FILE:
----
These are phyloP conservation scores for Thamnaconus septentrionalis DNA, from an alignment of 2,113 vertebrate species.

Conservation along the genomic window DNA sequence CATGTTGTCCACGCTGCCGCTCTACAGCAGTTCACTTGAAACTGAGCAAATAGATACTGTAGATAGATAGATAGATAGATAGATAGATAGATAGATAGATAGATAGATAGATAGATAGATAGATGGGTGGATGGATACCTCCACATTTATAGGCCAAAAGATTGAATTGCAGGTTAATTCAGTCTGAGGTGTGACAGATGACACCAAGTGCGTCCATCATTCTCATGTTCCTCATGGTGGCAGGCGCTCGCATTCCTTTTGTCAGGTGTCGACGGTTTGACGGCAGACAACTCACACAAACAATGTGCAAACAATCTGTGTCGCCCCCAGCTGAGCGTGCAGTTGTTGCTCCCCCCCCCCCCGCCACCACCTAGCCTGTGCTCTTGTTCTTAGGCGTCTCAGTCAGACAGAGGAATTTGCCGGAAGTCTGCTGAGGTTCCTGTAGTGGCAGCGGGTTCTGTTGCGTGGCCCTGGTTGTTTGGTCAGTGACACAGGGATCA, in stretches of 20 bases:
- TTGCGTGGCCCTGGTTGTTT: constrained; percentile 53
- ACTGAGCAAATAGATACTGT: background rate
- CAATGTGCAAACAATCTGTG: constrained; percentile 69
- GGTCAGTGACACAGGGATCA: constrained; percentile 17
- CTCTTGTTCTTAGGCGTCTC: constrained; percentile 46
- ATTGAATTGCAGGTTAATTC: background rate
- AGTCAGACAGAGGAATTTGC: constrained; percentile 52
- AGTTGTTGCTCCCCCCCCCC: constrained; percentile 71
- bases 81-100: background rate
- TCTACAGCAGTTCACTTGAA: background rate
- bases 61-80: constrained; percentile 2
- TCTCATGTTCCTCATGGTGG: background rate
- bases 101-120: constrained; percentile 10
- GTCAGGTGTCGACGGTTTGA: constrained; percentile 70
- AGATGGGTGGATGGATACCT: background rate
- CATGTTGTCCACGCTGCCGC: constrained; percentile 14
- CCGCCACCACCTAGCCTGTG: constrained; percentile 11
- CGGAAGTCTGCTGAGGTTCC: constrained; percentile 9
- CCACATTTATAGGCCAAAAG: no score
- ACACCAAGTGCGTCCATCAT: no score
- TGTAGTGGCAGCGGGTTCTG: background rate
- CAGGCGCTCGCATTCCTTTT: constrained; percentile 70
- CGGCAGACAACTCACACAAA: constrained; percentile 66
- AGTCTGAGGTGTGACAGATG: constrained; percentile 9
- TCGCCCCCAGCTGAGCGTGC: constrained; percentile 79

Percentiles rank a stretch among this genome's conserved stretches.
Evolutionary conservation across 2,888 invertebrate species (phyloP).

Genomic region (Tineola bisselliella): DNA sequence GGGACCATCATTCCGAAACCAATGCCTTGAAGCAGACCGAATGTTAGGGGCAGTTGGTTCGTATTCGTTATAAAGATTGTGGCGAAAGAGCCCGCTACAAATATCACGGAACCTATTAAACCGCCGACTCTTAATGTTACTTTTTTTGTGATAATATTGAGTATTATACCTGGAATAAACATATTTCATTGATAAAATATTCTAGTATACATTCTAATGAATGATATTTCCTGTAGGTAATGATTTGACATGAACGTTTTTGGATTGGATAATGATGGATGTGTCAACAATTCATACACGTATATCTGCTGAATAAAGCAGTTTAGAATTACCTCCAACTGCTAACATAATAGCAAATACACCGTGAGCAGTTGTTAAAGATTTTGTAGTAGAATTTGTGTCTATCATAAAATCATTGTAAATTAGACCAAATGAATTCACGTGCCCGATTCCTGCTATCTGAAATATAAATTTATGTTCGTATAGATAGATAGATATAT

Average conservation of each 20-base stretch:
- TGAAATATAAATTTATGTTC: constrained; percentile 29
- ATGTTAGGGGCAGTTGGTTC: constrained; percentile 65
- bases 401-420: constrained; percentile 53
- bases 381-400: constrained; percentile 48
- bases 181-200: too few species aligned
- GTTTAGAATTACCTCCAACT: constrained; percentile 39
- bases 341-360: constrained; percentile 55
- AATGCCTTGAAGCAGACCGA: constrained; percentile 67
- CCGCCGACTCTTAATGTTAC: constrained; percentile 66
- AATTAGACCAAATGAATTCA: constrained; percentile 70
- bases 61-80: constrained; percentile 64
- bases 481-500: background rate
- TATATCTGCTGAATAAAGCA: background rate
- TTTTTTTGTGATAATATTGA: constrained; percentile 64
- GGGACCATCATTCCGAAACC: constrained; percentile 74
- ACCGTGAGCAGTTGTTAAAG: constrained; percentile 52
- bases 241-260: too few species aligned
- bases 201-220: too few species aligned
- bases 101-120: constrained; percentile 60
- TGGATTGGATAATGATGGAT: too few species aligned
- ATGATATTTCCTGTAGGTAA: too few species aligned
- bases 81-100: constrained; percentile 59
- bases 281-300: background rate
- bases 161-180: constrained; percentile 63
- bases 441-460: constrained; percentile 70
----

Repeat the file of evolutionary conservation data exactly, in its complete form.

These are phyloP conservation scores for Thamnaconus septentrionalis DNA, from an alignment of 2,113 vertebrate species.

Conservation along the genomic window DNA sequence CATGTTGTCCACGCTGCCGCTCTACAGCAGTTCACTTGAAACTGAGCAAATAGATACTGTAGATAGATAGATAGATAGATAGATAGATAGATAGATAGATAGATAGATAGATAGATAGATAGATGGGTGGATGGATACCTCCACATTTATAGGCCAAAAGATTGAATTGCAGGTTAATTCAGTCTGAGGTGTGACAGATGACACCAAGTGCGTCCATCATTCTCATGTTCCTCATGGTGGCAGGCGCTCGCATTCCTTTTGTCAGGTGTCGACGGTTTGACGGCAGACAACTCACACAAACAATGTGCAAACAATCTGTGTCGCCCCCAGCTGAGCGTGCAGTTGTTGCTCCCCCCCCCCCCGCCACCACCTAGCCTGTGCTCTTGTTCTTAGGCGTCTCAGTCAGACAGAGGAATTTGCCGGAAGTCTGCTGAGGTTCCTGTAGTGGCAGCGGGTTCTGTTGCGTGGCCCTGGTTGTTTGGTCAGTGACACAGGGATCA, in stretches of 20 bases:
- TTGCGTGGCCCTGGTTGTTT: constrained; percentile 53
- ACTGAGCAAATAGATACTGT: background rate
- CAATGTGCAAACAATCTGTG: constrained; percentile 69
- GGTCAGTGACACAGGGATCA: constrained; percentile 17
- CTCTTGTTCTTAGGCGTCTC: constrained; percentile 46
- ATTGAATTGCAGGTTAATTC: background rate
- AGTCAGACAGAGGAATTTGC: constrained; percentile 52
- AGTTGTTGCTCCCCCCCCCC: constrained; percentile 71
- bases 81-100: background rate
- TCTACAGCAGTTCACTTGAA: background rate
- bases 61-80: constrained; percentile 2
- TCTCATGTTCCTCATGGTGG: background rate
- bases 101-120: constrained; percentile 10
- GTCAGGTGTCGACGGTTTGA: constrained; percentile 70
- AGATGGGTGGATGGATACCT: background rate
- CATGTTGTCCACGCTGCCGC: constrained; percentile 14
- CCGCCACCACCTAGCCTGTG: constrained; percentile 11
- CGGAAGTCTGCTGAGGTTCC: constrained; percentile 9
- CCACATTTATAGGCCAAAAG: no score
- ACACCAAGTGCGTCCATCAT: no score
- TGTAGTGGCAGCGGGTTCTG: background rate
- CAGGCGCTCGCATTCCTTTT: constrained; percentile 70
- CGGCAGACAACTCACACAAA: constrained; percentile 66
- AGTCTGAGGTGTGACAGATG: constrained; percentile 9
- TCGCCCCCAGCTGAGCGTGC: constrained; percentile 79

Percentiles rank a stretch among this genome's conserved stretches.
Evolutionary conservation across 2,888 invertebrate species (phyloP).

Genomic region (Tineola bisselliella): DNA sequence GGGACCATCATTCCGAAACCAATGCCTTGAAGCAGACCGAATGTTAGGGGCAGTTGGTTCGTATTCGTTATAAAGATTGTGGCGAAAGAGCCCGCTACAAATATCACGGAACCTATTAAACCGCCGACTCTTAATGTTACTTTTTTTGTGATAATATTGAGTATTATACCTGGAATAAACATATTTCATTGATAAAATATTCTAGTATACATTCTAATGAATGATATTTCCTGTAGGTAATGATTTGACATGAACGTTTTTGGATTGGATAATGATGGATGTGTCAACAATTCATACACGTATATCTGCTGAATAAAGCAGTTTAGAATTACCTCCAACTGCTAACATAATAGCAAATACACCGTGAGCAGTTGTTAAAGATTTTGTAGTAGAATTTGTGTCTATCATAAAATCATTGTAAATTAGACCAAATGAATTCACGTGCCCGATTCCTGCTATCTGAAATATAAATTTATGTTCGTATAGATAGATAGATATAT

Average conservation of each 20-base stretch:
- TGAAATATAAATTTATGTTC: constrained; percentile 29
- ATGTTAGGGGCAGTTGGTTC: constrained; percentile 65
- bases 401-420: constrained; percentile 53
- bases 381-400: constrained; percentile 48
- bases 181-200: too few species aligned
- GTTTAGAATTACCTCCAACT: constrained; percentile 39
- bases 341-360: constrained; percentile 55
- AATGCCTTGAAGCAGACCGA: constrained; percentile 67
- CCGCCGACTCTTAATGTTAC: constrained; percentile 66
- AATTAGACCAAATGAATTCA: constrained; percentile 70
- bases 61-80: constrained; percentile 64
- bases 481-500: background rate
- TATATCTGCTGAATAAAGCA: background rate
- TTTTTTTGTGATAATATTGA: constrained; percentile 64
- GGGACCATCATTCCGAAACC: constrained; percentile 74
- ACCGTGAGCAGTTGTTAAAG: constrained; percentile 52
- bases 241-260: too few species aligned
- bases 201-220: too few species aligned
- bases 101-120: constrained; percentile 60
- TGGATTGGATAATGATGGAT: too few species aligned
- ATGATATTTCCTGTAGGTAA: too few species aligned
- bases 81-100: constrained; percentile 59
- bases 281-300: background rate
- bases 161-180: constrained; percentile 63
- bases 441-460: constrained; percentile 70